The problem comes in when products available on the shelves range from 100mg up to 1,000mg of CBD. Because of this the dosage varies from one drop to several to meet the requirements.
"If the products do not contain accurate CBD amounts, you will not know exactly how much to take each time. You might find the CBD isn't working as expected or that each batch is different to the next," said Cannabis Oil South Africa.
The tests were processed by Montagu-based Qure, a Cannabis analytics laboratory that has been operating for two years. Daily, they test anything Cannabis-related from simple potency, cannabinoid and terpene profiling to residual solvents and microbial count.
"You don't really know if you can trust what you're getting or what you're buying, which is actually a point of concern, because you would hope to get off the shelf what the label claims it to be," said Brenda Marx, Qure Laboratory Director, who oversaw the tests.
"We didn't even know what we were testing. It was given to us to test as blind samples and they asked us to test the CBD in them. All the samples were tested using the same method and the same sample preparation methods," said Marx.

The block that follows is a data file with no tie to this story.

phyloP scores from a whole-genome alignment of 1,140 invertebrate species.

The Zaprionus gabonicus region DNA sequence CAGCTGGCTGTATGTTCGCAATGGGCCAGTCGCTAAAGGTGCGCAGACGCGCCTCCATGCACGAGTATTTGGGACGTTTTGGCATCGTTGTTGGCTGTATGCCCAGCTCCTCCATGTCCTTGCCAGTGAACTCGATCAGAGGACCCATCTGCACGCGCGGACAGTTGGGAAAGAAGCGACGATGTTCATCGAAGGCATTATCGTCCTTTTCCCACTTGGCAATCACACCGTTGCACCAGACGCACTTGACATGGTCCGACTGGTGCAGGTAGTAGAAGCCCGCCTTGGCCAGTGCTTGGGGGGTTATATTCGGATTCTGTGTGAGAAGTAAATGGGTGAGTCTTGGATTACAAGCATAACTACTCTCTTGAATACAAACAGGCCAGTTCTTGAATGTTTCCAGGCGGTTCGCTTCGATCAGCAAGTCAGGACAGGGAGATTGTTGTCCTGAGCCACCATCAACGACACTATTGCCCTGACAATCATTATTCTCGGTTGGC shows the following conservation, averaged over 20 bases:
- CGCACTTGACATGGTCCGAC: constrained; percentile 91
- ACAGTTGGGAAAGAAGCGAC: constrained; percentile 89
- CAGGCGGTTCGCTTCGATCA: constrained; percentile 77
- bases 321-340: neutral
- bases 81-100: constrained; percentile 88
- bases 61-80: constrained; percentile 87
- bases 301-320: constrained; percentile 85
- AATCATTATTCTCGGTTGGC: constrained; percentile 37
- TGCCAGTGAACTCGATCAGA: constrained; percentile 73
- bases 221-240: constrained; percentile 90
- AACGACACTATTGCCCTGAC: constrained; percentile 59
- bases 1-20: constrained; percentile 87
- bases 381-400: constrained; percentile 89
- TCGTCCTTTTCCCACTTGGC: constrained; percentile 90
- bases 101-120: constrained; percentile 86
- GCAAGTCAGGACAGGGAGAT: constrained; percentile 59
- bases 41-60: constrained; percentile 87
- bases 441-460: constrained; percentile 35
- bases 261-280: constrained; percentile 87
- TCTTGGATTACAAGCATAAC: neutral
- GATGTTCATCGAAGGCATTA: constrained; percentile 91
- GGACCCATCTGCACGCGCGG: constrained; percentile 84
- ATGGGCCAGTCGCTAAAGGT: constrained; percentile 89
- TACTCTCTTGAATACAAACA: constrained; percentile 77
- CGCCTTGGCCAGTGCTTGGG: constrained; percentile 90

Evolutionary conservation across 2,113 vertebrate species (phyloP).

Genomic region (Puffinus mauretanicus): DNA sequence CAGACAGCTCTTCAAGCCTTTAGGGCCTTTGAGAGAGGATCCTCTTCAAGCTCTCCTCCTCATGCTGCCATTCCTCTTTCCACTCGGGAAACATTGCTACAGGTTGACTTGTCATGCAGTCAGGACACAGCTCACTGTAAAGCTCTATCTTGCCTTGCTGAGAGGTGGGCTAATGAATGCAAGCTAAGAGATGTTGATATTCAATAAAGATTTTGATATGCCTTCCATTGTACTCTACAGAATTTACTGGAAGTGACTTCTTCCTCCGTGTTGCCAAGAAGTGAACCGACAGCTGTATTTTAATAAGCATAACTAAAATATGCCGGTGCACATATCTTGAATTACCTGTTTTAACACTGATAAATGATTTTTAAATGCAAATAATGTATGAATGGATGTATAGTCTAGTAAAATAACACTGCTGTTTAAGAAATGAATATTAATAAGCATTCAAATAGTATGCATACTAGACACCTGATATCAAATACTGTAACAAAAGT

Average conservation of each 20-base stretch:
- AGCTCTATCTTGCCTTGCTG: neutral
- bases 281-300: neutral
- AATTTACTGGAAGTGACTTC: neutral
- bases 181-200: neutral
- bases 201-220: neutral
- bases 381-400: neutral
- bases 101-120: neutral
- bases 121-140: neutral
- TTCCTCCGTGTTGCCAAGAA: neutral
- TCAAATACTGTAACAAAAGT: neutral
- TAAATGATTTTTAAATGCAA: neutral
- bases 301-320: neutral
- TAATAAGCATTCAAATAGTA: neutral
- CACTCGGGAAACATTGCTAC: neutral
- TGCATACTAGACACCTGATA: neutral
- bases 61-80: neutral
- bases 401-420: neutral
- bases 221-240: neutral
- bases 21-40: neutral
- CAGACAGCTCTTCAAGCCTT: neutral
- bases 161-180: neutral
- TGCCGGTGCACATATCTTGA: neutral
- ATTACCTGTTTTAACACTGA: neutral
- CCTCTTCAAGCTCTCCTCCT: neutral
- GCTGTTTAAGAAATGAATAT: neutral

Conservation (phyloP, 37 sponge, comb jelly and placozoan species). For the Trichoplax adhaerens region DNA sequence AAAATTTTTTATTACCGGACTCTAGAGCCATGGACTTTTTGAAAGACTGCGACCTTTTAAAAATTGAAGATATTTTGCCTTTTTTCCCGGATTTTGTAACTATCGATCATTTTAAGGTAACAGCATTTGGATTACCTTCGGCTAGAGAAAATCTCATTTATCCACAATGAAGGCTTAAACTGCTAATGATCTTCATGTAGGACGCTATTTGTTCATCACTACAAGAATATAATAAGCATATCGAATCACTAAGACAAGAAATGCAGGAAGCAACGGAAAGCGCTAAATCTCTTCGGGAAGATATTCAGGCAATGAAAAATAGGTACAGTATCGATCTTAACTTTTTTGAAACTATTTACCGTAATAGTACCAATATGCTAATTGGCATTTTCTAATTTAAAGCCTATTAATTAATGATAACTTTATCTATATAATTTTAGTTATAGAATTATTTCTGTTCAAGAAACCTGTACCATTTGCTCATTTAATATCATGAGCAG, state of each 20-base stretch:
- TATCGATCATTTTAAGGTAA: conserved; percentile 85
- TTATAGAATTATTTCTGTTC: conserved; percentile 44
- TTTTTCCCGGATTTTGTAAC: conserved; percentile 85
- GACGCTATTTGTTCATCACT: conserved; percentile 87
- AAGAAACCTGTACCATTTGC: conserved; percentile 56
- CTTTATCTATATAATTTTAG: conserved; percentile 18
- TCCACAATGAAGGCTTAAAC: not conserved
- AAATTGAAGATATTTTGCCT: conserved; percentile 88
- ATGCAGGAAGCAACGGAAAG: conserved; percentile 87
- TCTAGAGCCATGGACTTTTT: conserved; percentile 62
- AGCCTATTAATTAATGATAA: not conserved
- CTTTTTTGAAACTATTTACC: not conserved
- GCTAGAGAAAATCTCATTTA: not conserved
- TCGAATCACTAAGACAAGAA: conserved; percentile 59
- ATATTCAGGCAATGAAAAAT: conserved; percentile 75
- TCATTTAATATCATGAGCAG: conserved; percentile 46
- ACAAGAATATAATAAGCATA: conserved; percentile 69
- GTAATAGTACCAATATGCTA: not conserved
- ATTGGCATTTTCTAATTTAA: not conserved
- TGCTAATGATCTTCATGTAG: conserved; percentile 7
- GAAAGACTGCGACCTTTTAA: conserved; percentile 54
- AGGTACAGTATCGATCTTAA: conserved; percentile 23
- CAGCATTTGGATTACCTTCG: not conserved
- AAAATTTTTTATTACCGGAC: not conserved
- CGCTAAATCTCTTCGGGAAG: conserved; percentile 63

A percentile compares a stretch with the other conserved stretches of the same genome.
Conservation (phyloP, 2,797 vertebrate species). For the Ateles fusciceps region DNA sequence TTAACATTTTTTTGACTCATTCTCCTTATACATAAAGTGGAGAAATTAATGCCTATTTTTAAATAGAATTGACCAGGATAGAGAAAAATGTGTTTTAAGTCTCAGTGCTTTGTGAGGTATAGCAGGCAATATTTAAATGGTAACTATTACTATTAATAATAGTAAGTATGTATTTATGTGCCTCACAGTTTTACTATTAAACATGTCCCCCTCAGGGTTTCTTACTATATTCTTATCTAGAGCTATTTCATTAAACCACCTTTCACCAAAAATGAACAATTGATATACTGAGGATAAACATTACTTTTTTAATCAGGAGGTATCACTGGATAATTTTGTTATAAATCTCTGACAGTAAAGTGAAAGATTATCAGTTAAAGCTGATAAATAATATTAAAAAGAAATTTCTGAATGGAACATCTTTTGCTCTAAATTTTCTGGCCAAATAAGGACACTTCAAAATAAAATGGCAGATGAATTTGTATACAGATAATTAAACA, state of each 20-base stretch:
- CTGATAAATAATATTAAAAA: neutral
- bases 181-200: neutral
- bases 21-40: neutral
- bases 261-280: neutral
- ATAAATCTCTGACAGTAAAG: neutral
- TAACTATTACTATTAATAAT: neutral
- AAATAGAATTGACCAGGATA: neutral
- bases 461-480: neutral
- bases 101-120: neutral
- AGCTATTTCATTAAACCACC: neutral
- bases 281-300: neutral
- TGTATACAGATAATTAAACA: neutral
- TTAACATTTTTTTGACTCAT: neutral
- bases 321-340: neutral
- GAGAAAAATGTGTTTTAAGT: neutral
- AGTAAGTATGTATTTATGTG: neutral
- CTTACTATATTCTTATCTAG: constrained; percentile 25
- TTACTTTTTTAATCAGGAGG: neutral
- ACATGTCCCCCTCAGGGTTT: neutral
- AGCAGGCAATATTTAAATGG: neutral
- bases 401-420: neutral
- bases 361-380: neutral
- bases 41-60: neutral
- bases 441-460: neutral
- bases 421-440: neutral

Here were the results:
*Business Insider South Africa has seen the test results and verified the tests were done with Qure.
Qure use a method called gas chromatography to determine the concentrations of CBD and THC in cannabis products.
"Depending on the type of product, a 10% tolerance around label claim is often acceptable in the pharmaceutical industry," says Marx.
Currently there are no acceptable ranges defined for CBD products in South Africa, it's up to the manufacturer to set their own acceptance criteria. Under normal circumstances when a product is tested, and Qure knows what it is they are testing, the company will flag it if there are suspicious results.
"Usually if we know what an expected result should be, we will do an investigation to make sure that all the right protocols were followed in the lab and that everything was done correctly according to the methods. By far the most samples that we get are in flower form, so it's still in the blind form - meaning that we don't know what result is expected. There are no label specifications," says Marx.